Michael Poppa, executive director of the Mainstream Coalition, said the proposed reforms would open a floodgate of spurious claims based on religious grounds. The changes also wade into the waters of separation of church and state, he said.
The result will be circumvention of a private employer’s right to protect employees from COVID-19, he said.
Dan Murray, state director of the National Federation of Independent Business, said the legislation was flawed because it would create opportunity for aggrieved employees to file lawsuits against business owners who deny religious exemptions from the federal vaccine mandate.
“We do have concerns this bill could put employers in the unenviable position of choosing compliance with the Biden mandate or opening themselves up to civil litigation from employees,” he said. “We fear the proposed new civil action could chum the waters even more for Kansas trial attorneys.”
Kansas Chamber lobbyist Eric Stafford said piling on a state mandate in response to a federal mandate was problematic. He said a state law providing unemployment benefits to someone who refused to get vaccinated created a slippery slope in the workplace.
He said such a policy would foster an environment in which workers could “turn in a frivolous claim for an exemption only to be entitled to unemployment insurance and a lawsuit against their employer.”
Seek ‘collective good’
Laura Klingensmith, vice president of a health care business consulting company and part of lawsuits filed in Johnson County against mask mandates, said the base bill offered by the special House and Senate committee for consideration in the special session was “worthless.”
It doesn’t put a stop to discrimination and segregation of people based on vaccination status, she said.
“Will you fight for our health freedoms?” Klingensmith said. “Or, will you choose the agenda of lobbyists, special interests and the Kansas Chamber over us?”
Senate President Ty Masterson, a Republican from Andover, said criticism wouldn’t deter the Legislature from working to strengthen the right of Kansans to be granted religious and medical exemptions to unconstitutional directives issued by Biden.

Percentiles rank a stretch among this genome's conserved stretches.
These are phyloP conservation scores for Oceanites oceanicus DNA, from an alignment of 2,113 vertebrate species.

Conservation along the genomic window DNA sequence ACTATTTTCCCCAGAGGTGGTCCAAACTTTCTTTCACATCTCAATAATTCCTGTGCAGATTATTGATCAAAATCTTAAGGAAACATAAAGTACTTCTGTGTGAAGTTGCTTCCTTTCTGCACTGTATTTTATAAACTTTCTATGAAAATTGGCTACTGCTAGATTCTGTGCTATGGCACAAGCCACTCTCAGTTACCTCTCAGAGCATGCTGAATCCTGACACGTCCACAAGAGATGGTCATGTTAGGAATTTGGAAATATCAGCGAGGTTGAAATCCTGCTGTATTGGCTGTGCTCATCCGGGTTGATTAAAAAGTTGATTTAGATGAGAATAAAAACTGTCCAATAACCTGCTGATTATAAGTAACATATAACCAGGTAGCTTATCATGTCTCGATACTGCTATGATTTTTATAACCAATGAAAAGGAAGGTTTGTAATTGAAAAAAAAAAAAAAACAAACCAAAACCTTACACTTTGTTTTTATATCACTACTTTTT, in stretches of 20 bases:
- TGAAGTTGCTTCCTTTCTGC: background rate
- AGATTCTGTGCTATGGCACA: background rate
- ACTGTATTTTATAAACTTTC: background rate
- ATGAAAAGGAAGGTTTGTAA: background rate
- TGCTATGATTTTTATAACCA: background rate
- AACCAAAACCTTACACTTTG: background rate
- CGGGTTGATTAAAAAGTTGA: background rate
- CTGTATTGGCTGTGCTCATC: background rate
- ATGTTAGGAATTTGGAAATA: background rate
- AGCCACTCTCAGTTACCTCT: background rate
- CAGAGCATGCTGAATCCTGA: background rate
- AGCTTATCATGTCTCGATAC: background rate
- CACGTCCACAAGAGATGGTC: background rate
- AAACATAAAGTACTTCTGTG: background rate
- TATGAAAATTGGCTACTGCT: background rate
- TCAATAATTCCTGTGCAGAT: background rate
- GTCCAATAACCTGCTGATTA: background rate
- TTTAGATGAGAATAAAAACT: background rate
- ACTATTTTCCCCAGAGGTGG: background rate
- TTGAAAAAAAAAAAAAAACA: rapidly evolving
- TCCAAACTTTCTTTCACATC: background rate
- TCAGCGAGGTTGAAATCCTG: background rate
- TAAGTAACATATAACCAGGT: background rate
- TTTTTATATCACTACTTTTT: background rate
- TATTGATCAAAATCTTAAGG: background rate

“We really need to get back to focusing on the fundamental right of the individual,” Masterson said. “We’re not going to let the Biden administration force businesses to play God or doctor and determine whether a religious or medical exemption is valid or not. We’re going to trust individual Kansans.”
Kelly, the Democratic governor seeking re-election, denounced Biden’s vaccination requirement for federal workers and contractors as well as large businesses. Once presented a petition signed by more than 110 Republicans and one Democrat seeking a special session, Kelly relied on power granted governors in the Kansas Constitution to convene the Legislature in special session as of 10 a.m. Monday.
“I’m eager to identify solutions that balance the collective good and individual rights,” said Senate Minority Leader Dinah Sykes, D-Lenexa. “I am skeptical that the Legislature will be able to come to a compromise that does that, particularly in light of the positions taken by Republicans during the special committee on government overreach.”
Rep. Jason Probst, a Democrat from Hutchinson, said the special session was a waste of taxpayer money. He said the special session was a $65,000-per-day demonstration of how “extremist lawmakers” inflame debate about COVID-19 vaccines for political gain.
“These politicians, who are openly and with hostility working to keep people angry, scared and divided, are doing more to destroy our country than any terrorist group could ever hope to achieve,” he said. “When it’s over the people who absurdly think they’re enduring the same abuse as Holocaust victims still won’t be appeased.”